CONCLUSION: Provision of medical abortion through telemedicine is effective and acceptability is high among women who choose this model.

LEVEL OF EVIDENCE: II

Mifepristone was approved by the U.S. Food and Drug Administration in September 2000. Early medical abortion using mifepristone with misoprostol is effective and highly acceptable to U.S. women with some preferring it over vacuum aspiration.1–3 Medical abortion is not a surgical procedure and can be offered by nonspecialist clinicians,4 a fact that led some to believe that its availability would improve access to abortion services in the United States. However, a recent analysis found that almost all medical abortion-only providers were located within 50 miles of a large-volume surgical abortion provider.5

In approximately 15 states, certified nurse–midwives, physician assistants, and nurse practitioners are permitted to provide medical abortion.6 In the remaining states, laws that limit provision of abortion to physicians have been applied (or assumed to apply) to medical abortion as well.

Telemedicine, the delivery of health care services at a distance using information and communication technology, has been used in many fields of medicine to improve access to services. For example, telemedicine has been used to provide specialist consultation to primary care services and to deliver rural outpatient care, generally with patient outcomes that are comparable to in-person treatment.7 In 2008, Planned Parenthood of the Heartland, a clinic network located in Iowa that provided 74% of all abortions in the state that year,8 had 17 clinic sites. Three of these clinics had an on-site physician, whereas an additional three sites intermittently offered abortion care when a physician traveled to the clinic; the remaining 11 clinics did not provide abortions. In June 2008, Planned Parenthood of the Heartland launched a program to provide medical abortion using telemedicine at clinic sites not staffed by a physician to improve access to early abortion and reduce physician travel to outlying clinics. The objective of this study was to estimate the effectiveness and acceptability of the telemedicine provision model compared with the standard practice of a face-to-face visit with a physician.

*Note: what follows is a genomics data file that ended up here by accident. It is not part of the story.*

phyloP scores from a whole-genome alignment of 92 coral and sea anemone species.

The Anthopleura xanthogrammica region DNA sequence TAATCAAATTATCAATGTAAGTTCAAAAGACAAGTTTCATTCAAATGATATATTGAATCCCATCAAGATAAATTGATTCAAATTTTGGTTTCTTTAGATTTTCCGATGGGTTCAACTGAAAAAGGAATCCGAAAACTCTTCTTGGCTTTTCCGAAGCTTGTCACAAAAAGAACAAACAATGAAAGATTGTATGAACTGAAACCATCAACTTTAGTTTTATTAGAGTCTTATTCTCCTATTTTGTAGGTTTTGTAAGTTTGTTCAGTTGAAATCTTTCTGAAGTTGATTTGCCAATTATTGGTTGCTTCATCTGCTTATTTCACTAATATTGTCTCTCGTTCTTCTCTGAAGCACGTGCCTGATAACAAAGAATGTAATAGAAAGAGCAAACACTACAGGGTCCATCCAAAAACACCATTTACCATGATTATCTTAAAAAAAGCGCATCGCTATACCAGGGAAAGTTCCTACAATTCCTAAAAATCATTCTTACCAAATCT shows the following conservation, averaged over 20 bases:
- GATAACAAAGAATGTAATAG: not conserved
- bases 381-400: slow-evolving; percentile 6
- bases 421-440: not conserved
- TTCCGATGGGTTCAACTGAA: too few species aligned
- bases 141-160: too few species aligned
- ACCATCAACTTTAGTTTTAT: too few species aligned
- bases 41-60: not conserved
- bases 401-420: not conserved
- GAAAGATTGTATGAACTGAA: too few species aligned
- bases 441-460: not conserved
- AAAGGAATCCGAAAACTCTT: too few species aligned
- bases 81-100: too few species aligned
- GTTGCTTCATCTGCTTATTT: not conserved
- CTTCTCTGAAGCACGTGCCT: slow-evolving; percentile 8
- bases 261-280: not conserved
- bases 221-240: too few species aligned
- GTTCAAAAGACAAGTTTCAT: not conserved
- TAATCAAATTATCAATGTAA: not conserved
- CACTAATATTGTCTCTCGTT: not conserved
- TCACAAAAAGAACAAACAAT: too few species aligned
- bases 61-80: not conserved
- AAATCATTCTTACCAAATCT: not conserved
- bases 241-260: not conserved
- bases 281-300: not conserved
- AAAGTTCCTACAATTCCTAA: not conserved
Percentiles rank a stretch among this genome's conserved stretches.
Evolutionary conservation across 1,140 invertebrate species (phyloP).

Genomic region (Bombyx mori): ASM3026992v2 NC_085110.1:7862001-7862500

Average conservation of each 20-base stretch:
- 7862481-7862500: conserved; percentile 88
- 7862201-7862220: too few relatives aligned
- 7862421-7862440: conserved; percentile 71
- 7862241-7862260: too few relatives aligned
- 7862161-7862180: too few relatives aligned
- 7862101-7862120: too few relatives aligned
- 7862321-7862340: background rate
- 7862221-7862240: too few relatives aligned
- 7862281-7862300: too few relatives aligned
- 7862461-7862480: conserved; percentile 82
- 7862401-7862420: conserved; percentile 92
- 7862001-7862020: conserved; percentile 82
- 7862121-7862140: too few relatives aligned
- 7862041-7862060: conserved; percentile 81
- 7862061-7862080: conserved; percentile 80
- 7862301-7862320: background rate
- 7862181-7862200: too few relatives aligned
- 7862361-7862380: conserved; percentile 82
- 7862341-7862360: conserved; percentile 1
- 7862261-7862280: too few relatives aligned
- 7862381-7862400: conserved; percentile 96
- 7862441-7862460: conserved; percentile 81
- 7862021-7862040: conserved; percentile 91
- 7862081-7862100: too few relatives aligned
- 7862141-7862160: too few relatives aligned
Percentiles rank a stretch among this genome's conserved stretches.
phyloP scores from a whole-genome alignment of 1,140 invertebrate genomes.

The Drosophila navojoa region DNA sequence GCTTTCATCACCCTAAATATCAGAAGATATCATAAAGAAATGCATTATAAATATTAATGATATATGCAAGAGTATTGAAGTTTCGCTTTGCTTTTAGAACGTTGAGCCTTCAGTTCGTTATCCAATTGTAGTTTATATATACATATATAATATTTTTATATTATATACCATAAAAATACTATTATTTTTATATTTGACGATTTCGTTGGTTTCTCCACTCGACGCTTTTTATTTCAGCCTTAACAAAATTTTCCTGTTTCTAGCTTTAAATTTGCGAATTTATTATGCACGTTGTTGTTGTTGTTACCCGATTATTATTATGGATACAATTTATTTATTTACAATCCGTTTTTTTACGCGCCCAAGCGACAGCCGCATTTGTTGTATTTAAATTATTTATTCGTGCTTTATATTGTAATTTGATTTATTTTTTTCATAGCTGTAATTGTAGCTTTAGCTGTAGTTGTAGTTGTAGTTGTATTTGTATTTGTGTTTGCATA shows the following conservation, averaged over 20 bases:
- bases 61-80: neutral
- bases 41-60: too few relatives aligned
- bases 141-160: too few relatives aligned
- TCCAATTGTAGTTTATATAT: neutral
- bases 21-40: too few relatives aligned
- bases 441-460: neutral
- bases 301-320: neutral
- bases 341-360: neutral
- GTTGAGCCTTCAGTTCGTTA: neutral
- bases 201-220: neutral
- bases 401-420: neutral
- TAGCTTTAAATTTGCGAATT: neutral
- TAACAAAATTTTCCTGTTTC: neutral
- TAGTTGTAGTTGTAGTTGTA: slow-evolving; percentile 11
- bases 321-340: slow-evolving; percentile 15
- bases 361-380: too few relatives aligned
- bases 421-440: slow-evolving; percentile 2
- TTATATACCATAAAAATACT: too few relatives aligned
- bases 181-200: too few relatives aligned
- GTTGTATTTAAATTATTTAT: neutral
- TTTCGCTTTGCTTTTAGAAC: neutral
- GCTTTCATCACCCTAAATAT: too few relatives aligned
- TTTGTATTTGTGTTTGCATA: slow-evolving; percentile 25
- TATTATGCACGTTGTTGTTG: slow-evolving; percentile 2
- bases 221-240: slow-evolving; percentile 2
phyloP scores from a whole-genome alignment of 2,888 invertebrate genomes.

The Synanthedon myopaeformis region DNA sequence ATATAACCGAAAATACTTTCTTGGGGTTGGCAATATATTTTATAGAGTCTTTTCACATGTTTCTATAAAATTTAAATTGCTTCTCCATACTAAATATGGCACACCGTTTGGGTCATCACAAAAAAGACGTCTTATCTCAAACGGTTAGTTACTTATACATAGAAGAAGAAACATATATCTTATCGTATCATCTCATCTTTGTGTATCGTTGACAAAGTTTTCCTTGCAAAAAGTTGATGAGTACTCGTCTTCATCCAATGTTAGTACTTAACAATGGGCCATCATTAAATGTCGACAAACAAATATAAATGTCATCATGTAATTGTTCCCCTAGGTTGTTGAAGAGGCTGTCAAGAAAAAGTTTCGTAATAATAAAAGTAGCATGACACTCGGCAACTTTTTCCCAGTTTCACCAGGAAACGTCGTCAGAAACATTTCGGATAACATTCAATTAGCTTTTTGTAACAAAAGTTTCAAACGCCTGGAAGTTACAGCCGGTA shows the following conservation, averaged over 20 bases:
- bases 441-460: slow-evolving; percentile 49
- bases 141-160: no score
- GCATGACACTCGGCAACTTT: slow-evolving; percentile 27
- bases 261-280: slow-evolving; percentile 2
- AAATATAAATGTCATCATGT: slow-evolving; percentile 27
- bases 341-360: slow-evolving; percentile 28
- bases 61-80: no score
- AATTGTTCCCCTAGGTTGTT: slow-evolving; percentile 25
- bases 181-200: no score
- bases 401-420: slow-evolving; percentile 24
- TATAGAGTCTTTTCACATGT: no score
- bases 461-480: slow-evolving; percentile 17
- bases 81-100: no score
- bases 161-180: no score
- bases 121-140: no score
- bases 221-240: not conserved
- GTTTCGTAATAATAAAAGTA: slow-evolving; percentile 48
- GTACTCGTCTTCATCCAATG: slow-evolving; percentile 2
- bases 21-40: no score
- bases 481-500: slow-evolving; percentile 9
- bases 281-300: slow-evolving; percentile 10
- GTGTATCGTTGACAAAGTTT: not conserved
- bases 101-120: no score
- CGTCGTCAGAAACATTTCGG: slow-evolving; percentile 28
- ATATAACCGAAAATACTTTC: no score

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MATERIALS AND METHODS

Between November 2008 and October 2009, women seeking medical abortion at six Planned Parenthood of the Heartland clinics in Iowa were invited to participate in the study. At four sites, medical abortion was offered only through telemedicine; at one site it was offered only with a face-to-face physician visit; and at one site both models were offered, depending on physician availability. Women seeking abortion at Planned Parenthood of the Heartland called a central call center, which gave them information about the nearest clinic and soonest appointment and informed them whether the service would be provided by telemedicine or not, and women selected the appointment they preferred. In the areas served by the telemedicine clinics, there was no other abortion clinic closer than the closest physician-staffed Planned Parenthood clinic. Once at the clinic, women who chose medical abortion and were eligible for the method (including being pregnant at 63 days gestation or less and not having other standard contraindications9), were 18 years old or older, able to speak English, and able to give informed consent were eligible to participate in the study.